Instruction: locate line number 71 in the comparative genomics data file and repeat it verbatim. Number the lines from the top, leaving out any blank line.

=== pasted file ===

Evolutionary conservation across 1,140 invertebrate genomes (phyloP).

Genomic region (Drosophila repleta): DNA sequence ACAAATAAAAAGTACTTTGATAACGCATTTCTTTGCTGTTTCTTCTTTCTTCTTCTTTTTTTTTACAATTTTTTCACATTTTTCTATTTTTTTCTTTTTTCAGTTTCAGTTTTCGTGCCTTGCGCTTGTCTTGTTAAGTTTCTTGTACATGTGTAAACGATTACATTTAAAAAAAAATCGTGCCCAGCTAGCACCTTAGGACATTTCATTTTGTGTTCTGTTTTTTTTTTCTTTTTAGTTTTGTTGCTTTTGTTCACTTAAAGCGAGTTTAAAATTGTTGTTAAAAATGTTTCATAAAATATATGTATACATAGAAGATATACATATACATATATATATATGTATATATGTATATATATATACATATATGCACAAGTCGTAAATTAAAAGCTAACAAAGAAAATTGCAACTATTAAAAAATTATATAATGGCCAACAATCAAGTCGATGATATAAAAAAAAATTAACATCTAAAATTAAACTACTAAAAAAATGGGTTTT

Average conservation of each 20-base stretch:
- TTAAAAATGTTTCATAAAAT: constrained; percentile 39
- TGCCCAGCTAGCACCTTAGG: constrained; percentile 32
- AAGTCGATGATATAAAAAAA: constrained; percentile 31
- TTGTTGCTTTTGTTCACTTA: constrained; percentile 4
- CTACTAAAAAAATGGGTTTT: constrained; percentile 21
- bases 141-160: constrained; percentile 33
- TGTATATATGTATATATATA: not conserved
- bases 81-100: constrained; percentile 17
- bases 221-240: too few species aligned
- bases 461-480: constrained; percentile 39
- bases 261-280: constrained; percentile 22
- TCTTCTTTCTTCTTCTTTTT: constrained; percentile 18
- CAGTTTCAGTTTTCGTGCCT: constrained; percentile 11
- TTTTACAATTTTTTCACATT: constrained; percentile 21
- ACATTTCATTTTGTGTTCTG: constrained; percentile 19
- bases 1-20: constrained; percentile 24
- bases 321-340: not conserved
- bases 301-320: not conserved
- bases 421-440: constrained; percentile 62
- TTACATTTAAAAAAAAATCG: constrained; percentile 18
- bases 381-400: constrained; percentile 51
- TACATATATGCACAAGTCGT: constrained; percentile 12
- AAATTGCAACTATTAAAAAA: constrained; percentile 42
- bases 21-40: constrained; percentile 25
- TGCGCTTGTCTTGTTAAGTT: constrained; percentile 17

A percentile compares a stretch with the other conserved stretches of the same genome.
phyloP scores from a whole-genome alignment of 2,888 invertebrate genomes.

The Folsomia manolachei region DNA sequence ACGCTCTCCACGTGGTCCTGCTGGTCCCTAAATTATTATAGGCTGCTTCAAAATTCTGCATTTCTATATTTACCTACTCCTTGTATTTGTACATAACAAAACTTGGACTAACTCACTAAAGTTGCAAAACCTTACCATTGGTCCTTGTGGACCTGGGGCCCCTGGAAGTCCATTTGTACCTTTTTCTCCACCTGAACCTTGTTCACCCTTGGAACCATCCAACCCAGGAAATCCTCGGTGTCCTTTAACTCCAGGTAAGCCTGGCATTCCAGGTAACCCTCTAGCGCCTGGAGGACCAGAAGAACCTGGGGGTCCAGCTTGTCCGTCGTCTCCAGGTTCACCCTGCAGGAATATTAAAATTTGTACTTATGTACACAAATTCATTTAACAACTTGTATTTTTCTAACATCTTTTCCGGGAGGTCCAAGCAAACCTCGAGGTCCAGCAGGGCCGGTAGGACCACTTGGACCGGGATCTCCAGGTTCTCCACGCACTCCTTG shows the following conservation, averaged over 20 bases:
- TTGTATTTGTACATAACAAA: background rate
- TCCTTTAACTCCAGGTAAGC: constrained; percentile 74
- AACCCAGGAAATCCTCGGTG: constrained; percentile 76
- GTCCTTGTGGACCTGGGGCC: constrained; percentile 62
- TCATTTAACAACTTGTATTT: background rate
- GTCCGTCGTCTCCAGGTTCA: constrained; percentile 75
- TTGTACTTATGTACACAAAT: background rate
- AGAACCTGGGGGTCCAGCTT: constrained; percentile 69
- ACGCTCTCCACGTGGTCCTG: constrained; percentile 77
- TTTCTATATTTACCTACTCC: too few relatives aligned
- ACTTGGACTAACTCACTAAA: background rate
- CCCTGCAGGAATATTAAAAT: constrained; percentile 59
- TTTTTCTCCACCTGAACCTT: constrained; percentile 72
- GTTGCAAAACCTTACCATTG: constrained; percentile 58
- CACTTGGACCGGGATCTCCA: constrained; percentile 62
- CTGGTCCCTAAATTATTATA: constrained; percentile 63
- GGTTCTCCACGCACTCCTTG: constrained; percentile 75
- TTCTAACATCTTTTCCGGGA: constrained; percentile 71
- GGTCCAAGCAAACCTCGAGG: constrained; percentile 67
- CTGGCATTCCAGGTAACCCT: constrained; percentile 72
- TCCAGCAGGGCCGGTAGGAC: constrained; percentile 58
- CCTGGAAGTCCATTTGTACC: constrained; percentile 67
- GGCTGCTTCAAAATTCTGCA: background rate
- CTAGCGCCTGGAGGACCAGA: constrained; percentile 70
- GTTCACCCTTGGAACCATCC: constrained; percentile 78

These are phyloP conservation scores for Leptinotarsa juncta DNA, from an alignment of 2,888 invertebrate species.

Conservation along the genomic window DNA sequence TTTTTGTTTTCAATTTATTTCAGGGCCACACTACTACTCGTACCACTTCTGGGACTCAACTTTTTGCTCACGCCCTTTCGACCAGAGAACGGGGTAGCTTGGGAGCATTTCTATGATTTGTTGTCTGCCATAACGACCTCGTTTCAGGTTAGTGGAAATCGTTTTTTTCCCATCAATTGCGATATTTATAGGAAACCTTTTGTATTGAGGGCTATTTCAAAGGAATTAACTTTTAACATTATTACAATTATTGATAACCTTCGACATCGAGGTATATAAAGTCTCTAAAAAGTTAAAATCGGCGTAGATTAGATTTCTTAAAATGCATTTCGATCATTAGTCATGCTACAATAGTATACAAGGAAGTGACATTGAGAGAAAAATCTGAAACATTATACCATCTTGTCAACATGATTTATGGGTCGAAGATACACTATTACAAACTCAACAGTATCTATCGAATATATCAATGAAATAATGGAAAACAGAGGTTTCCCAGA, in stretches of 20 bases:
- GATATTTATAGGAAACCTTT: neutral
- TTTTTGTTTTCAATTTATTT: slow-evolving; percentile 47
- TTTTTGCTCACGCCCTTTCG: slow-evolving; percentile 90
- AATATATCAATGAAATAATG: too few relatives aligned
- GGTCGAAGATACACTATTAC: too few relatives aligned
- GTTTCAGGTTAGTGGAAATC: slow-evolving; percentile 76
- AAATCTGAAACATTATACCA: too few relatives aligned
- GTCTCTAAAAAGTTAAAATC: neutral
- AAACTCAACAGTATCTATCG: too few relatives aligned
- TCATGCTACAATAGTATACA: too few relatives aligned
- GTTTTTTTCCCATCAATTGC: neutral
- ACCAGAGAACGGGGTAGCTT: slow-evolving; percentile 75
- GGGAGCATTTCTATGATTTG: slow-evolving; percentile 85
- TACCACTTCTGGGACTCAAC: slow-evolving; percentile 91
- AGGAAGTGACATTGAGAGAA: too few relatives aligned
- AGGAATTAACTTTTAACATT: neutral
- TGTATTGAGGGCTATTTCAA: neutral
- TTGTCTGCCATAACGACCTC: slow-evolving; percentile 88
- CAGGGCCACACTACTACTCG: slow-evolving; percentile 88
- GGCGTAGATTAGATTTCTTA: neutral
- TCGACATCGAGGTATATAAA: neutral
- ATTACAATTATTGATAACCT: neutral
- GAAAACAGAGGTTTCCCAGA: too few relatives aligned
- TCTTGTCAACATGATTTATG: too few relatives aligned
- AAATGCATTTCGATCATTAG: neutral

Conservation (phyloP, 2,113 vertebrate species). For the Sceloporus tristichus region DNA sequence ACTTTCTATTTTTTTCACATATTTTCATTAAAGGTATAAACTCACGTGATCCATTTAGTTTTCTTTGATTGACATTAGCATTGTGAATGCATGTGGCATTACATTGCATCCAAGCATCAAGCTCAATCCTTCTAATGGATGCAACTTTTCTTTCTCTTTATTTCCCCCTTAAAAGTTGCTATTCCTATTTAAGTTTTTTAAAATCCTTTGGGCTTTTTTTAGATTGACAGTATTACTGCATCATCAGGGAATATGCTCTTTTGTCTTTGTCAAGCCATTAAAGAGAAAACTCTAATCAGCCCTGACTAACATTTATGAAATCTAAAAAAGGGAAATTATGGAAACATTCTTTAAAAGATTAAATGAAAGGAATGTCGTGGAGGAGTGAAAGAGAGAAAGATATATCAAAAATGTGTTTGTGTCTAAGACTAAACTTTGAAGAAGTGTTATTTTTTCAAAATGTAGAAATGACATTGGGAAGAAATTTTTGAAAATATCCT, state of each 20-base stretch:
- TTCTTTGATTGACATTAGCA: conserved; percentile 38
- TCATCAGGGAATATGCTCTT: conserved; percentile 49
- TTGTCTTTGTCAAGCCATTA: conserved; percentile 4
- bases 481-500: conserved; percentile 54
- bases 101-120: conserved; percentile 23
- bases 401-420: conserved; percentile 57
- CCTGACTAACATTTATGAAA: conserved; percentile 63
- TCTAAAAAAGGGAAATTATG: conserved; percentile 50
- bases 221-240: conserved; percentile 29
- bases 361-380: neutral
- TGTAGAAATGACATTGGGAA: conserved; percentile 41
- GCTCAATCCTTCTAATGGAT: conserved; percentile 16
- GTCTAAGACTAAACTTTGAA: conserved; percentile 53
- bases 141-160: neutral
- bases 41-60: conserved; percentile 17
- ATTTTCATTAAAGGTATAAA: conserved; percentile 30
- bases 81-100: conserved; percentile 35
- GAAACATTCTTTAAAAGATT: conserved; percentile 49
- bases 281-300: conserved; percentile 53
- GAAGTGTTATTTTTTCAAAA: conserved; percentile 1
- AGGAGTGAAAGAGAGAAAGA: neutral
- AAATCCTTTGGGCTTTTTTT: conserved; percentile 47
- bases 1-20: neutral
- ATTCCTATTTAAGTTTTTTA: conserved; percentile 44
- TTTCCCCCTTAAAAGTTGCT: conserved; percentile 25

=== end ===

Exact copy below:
- GGGAGCATTTCTATGATTTG: slow-evolving; percentile 85